Standing on higher ground and well back from the road are two cottages belonging to Curbridge Farm, in the first one lived Mr.& Mrs. Leach with daughter Beryl and sons Derek and Bryan. Although mains water was in the village, a lot of houses still drew all their water from a well as did these cottages until someone poured several gallons of paraffin down it, then they had to be hurriedly connected to the mains supply.  Mr. Leach used to keep bees, his hives were next to Mr. Hickman’s wall, we all got stung several times.  In the adjoining cottage lived Mr. Hussey he was Mr Castle’s cowman, he started work at five o’clock in the morning, when we used to go on seaside trips he would give us a call on his way to work as you had to start out early or it would be time to come back before you got there.

 Standing even further back on its own is the cottage where Mr & Mrs. Bert. Laurence with daughters Joan and Beryl lived.  Bert was a keen Witney Town Football Club supporter.  Then there was the Merry Horn pub, Mr. Fields was the landlord, his wife, sons Jack and Gordon and daughter Joan also lived there.  Jack bred rabbits in the yard at the back.  He sold me one as a pet, it cost two shillings and he gave me a hutch.  Across the road was an army camp, the Royal Signals were based here. When they moved out at the end of the war, squatters moved in but not for long.  It was knocked down as soon as they went.  The Brize Norton Road now runs through the middle of where the camp stood, the old road was in line with the Downs Road and had a ninety-degree bend towards Brize Norton.  Off of this bend was the track to Peashell Farm, the Pill family lived there then.  Opposite and inline with the Brize Norton Road was the bridle track, cars and even buses often missed the turn and drove up it, especially in fog.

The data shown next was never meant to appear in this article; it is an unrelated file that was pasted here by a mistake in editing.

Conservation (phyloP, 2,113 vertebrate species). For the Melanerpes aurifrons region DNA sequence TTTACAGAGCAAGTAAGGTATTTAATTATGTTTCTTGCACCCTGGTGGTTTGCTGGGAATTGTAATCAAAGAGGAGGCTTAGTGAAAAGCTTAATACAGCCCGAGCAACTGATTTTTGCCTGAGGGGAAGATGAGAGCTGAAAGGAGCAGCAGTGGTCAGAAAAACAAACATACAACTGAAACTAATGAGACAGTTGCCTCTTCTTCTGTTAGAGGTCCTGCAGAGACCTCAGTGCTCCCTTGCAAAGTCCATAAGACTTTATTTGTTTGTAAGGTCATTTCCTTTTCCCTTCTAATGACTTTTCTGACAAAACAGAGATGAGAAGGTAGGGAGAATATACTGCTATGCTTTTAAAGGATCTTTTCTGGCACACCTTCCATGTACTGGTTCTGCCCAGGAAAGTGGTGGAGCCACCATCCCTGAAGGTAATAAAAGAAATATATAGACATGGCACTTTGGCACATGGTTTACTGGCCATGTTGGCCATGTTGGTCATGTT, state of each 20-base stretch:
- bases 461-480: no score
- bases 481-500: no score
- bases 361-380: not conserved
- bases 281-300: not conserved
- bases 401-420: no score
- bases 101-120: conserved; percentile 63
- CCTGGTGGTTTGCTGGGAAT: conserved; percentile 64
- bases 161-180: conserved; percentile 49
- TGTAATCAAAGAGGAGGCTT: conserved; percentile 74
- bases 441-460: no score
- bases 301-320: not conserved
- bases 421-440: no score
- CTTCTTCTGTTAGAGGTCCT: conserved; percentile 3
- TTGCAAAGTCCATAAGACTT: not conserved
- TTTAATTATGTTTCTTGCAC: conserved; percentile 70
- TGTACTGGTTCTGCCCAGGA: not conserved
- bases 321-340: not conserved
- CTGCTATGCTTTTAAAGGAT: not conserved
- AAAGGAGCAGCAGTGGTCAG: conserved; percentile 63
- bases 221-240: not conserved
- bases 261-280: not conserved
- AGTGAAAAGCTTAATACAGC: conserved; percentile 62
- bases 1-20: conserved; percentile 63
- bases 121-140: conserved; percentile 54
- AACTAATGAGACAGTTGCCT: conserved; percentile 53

Half a mile on towards Brize Norton at the bottom of the hill is the drive to Caswell Farm.  Mr. Tommy Joslin his wife Maude and son John lived here, Mrs. Joslin always drove a big posh car but Tommy only road a bicycle.  He could be seen most Thursdays cycling to and from Witney market, he never looked very steady on the way back.  A little past the drive and opposite one field from the road is a wood called the Cuniger, there were several large plumb trees in here.  Every year when the plums were ripe we would go and pick buckets full and would be eating plums for weeks.  Mr Joslin never seamed to mind us having them but when his son John took over the farm he had them all cut down.